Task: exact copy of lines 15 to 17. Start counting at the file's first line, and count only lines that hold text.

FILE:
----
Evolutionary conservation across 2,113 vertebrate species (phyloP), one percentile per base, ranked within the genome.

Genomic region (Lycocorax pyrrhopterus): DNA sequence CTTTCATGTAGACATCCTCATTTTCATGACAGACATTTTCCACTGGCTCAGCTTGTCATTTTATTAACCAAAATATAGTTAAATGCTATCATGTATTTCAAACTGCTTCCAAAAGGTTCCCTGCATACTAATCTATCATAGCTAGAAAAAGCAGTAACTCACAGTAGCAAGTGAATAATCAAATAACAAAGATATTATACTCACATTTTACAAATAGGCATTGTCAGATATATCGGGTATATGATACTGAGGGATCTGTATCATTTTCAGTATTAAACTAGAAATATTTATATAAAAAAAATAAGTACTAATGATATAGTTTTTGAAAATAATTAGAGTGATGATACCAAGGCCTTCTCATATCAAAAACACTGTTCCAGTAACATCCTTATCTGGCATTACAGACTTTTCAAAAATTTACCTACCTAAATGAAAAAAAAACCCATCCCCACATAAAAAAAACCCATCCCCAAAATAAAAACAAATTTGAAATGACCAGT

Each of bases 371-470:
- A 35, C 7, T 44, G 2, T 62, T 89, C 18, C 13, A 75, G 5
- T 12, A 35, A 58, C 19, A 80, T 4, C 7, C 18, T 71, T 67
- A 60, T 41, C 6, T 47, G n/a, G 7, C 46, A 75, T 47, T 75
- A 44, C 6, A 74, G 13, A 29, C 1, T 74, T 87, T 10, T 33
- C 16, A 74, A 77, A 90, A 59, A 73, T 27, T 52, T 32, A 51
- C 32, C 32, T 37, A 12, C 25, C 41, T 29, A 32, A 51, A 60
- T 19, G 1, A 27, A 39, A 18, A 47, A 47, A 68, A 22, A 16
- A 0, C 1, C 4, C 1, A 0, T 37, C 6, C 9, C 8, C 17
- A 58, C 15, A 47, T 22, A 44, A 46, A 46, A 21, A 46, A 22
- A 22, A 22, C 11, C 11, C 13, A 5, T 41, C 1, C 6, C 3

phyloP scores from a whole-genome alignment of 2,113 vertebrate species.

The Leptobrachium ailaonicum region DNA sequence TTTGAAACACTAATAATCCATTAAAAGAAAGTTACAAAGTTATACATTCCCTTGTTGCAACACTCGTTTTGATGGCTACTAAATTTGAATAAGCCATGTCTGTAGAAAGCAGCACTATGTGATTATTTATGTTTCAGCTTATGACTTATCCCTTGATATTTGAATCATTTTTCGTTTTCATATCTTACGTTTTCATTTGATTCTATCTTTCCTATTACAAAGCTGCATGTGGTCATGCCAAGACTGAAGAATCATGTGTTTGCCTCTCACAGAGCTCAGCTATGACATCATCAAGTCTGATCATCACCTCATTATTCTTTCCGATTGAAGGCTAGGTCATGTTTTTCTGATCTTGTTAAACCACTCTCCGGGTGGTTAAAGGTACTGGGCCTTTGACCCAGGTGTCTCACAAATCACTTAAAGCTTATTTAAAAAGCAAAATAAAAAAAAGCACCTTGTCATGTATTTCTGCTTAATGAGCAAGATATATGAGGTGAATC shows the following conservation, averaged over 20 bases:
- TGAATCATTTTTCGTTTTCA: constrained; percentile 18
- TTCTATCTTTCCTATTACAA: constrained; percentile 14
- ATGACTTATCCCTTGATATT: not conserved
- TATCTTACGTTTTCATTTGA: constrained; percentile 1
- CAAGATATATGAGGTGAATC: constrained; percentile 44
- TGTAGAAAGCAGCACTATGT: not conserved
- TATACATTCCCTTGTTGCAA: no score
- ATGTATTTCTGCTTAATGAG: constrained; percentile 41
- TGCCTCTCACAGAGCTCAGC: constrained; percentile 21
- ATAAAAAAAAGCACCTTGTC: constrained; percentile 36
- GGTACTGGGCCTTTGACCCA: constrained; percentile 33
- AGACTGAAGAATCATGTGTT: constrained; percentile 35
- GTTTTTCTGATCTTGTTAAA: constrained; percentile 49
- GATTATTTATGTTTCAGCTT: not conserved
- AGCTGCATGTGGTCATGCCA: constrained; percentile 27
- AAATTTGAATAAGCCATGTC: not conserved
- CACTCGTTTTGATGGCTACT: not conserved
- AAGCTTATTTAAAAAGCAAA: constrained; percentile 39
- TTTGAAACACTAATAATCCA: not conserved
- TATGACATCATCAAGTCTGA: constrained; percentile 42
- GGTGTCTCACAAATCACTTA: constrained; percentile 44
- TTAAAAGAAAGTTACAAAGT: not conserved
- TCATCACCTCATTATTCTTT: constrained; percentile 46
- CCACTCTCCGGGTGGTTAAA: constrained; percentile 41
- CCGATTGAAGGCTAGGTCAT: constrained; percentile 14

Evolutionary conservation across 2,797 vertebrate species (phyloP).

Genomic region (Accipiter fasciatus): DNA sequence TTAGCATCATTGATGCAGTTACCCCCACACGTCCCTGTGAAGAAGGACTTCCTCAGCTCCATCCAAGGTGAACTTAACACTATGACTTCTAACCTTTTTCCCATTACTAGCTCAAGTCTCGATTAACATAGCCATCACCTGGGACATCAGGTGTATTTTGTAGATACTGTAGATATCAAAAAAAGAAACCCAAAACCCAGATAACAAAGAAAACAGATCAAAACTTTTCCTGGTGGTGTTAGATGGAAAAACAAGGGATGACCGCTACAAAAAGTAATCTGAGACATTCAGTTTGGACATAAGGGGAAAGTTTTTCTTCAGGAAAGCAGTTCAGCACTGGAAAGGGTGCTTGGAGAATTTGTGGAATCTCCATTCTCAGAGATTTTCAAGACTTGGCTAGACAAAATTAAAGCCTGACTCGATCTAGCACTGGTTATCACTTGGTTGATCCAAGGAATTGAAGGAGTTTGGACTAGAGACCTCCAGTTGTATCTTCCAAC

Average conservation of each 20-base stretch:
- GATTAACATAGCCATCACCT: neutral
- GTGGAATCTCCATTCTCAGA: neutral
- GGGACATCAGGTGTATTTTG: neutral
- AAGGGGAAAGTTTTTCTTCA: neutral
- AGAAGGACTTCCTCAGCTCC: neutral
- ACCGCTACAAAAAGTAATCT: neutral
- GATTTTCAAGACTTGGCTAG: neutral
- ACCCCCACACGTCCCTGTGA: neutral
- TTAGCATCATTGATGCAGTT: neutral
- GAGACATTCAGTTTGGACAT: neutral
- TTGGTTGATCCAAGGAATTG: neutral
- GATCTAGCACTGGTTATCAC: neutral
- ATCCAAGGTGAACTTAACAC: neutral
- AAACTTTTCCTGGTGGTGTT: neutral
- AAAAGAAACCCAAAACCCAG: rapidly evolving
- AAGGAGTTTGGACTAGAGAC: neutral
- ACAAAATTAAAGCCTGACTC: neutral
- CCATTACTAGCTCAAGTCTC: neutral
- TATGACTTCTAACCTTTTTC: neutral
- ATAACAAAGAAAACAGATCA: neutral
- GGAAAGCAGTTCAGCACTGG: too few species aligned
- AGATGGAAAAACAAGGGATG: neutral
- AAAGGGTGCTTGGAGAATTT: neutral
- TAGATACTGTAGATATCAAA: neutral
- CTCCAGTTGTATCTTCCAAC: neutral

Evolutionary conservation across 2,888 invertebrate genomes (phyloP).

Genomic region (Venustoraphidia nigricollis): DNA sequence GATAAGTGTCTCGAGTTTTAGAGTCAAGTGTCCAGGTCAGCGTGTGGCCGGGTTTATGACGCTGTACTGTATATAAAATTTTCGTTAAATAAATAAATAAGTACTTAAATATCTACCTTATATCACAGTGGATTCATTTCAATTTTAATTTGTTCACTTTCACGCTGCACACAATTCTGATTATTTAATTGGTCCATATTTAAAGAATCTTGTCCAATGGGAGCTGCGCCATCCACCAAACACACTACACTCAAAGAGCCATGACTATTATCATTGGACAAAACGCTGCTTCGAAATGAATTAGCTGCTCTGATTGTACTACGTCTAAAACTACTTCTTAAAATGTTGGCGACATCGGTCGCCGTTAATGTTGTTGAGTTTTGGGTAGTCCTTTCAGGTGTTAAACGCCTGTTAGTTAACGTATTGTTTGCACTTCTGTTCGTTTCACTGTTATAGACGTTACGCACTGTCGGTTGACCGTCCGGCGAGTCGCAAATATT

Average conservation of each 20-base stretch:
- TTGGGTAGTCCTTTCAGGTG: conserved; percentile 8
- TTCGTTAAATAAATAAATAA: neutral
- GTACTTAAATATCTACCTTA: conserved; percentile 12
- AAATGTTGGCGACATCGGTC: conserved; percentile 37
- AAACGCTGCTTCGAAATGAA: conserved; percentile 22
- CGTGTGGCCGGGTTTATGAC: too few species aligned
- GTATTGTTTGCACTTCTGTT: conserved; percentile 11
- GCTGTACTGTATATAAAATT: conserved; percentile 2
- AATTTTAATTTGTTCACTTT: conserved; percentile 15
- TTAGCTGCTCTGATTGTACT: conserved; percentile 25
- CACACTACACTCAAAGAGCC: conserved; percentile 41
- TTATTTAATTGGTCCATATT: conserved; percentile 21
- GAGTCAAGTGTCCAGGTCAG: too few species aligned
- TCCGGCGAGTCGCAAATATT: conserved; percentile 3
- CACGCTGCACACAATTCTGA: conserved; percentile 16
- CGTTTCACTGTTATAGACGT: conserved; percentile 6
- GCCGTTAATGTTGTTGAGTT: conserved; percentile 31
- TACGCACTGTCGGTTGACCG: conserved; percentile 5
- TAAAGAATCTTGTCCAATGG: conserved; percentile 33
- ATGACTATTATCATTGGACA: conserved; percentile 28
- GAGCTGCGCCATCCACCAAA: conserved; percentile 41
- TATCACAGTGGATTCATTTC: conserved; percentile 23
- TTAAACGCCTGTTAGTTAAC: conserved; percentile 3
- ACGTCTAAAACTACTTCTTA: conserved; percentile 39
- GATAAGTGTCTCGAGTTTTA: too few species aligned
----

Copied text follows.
The Leptobrachium ailaonicum region DNA sequence TTTGAAACACTAATAATCCATTAAAAGAAAGTTACAAAGTTATACATTCCCTTGTTGCAACACTCGTTTTGATGGCTACTAAATTTGAATAAGCCATGTCTGTAGAAAGCAGCACTATGTGATTATTTATGTTTCAGCTTATGACTTATCCCTTGATATTTGAATCATTTTTCGTTTTCATATCTTACGTTTTCATTTGATTCTATCTTTCCTATTACAAAGCTGCATGTGGTCATGCCAAGACTGAAGAATCATGTGTTTGCCTCTCACAGAGCTCAGCTATGACATCATCAAGTCTGATCATCACCTCATTATTCTTTCCGATTGAAGGCTAGGTCATGTTTTTCTGATCTTGTTAAACCACTCTCCGGGTGGTTAAAGGTACTGGGCCTTTGACCCAGGTGTCTCACAAATCACTTAAAGCTTATTTAAAAAGCAAAATAAAAAAAAGCACCTTGTCATGTATTTCTGCTTAATGAGCAAGATATATGAGGTGAATC shows the following conservation, averaged over 20 bases:
- TGAATCATTTTTCGTTTTCA: constrained; percentile 18
- TTCTATCTTTCCTATTACAA: constrained; percentile 14